Credits: 4 Develops algebraic skills necessary for manipulating expressions and solving equations. Topics in the course include radicals, complex numbers, polynomials, factoring, rational expressions, quadratic equations, absolute value equations and inequalities, systems of linear equations, related applications, and math learning strategies. This course prepares students for College Algebra and Finite Math.
Credits: 4 Develops mathematical and problem-solving skills. Appropriate technological skills are included. Content is selected to highlight connections between mathematics and the society in which we live. Topics include set theory and logic, mathematical modeling, probability and statistical methods, and consumer mathematics. Additional content will include one topic in geometry, numeration systems, decision theory, or
Credits: 4 Explores topics including intermediate algebra, equations, and inequalities, functions and their graphs, exponential and logarithmic functions, linear and non-linear systems, selection of topics from among graphing of the conic sections, introduction to sequences and series permutations and combinations, the binomial theorem and theory of equations.~~This course is one of the Statewide Guaranteed Transfer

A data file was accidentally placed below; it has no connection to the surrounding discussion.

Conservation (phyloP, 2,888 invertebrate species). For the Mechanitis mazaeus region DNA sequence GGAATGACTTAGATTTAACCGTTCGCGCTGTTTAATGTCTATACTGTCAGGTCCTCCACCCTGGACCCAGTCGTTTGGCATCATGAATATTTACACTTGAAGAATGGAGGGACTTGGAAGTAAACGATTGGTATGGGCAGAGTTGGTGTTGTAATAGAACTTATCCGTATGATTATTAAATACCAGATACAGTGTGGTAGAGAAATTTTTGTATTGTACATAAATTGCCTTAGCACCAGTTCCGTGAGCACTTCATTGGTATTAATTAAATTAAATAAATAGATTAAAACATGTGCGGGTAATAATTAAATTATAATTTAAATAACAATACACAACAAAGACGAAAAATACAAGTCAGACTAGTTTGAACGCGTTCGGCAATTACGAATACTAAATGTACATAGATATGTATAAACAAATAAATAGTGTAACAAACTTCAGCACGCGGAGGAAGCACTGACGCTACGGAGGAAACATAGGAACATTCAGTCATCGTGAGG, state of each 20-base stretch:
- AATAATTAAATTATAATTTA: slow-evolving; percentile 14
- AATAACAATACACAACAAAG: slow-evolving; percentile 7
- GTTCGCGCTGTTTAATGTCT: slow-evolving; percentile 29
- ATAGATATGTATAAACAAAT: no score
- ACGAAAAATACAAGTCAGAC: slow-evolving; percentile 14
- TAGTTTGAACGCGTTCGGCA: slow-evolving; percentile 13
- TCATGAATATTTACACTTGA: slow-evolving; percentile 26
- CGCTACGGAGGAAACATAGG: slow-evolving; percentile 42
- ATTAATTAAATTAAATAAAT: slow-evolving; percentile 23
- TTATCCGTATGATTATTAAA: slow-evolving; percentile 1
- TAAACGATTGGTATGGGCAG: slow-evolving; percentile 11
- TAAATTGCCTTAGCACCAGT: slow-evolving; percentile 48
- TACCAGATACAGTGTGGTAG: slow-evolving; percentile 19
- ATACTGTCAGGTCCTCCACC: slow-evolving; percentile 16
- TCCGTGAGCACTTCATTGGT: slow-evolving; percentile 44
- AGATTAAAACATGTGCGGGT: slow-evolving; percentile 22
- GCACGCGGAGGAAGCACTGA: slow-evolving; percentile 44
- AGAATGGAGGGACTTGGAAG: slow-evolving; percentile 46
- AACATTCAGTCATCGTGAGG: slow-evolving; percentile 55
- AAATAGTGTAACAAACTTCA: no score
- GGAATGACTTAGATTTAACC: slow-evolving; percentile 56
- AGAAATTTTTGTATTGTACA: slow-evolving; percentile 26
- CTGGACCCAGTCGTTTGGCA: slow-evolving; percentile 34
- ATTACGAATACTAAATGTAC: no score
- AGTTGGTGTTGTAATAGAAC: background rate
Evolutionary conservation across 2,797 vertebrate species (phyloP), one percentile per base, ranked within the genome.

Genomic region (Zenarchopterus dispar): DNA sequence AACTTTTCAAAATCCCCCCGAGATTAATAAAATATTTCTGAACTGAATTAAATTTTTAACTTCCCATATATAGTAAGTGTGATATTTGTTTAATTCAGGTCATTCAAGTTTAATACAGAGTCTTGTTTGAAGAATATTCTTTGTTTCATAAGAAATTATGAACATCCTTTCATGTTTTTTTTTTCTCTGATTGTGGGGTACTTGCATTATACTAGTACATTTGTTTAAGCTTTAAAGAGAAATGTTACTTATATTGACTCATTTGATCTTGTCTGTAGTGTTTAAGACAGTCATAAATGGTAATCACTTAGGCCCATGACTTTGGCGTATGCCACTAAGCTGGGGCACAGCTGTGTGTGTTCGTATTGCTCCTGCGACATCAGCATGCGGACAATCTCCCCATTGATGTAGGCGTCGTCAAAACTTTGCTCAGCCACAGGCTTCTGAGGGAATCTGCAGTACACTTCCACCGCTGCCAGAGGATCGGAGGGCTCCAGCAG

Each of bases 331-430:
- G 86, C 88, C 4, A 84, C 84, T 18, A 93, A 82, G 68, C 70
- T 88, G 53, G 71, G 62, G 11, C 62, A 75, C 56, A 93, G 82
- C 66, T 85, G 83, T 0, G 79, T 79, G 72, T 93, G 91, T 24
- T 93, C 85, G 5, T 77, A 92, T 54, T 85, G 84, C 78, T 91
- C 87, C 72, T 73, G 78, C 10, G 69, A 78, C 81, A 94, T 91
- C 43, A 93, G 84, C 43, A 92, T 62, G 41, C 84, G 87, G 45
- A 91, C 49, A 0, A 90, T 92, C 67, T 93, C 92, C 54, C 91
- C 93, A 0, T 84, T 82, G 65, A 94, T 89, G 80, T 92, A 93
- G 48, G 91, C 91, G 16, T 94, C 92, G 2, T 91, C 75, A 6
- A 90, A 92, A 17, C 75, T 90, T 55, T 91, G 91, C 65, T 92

Credits: 3 Covers topics including trigonometric functions (with graphs and inverse functions), identities and equations, solutions of triangles, complex numbers, and other topics as time permits. This is a traditional prerequisite course to the calculus sequence.
Credits: 3 Explores and applies data presentation and summarization, introduction to probability concepts and distributions, statistical inference –estimation, hypothesis testing, comparison of populations, correlation and regression.~~This course is one of the Statewide Guaranteed Transfer courses. GT-MA1
Credits: 3 Engages students in the concepts of school mathematics, including the recognition of numerical and geometric patterns and their application to a variety of mathematical situations; mathematical problem-solving, reasoning, critical thinking, and communication; algebraic thinking, representation, analysis, manipulation, generalizations and extensions.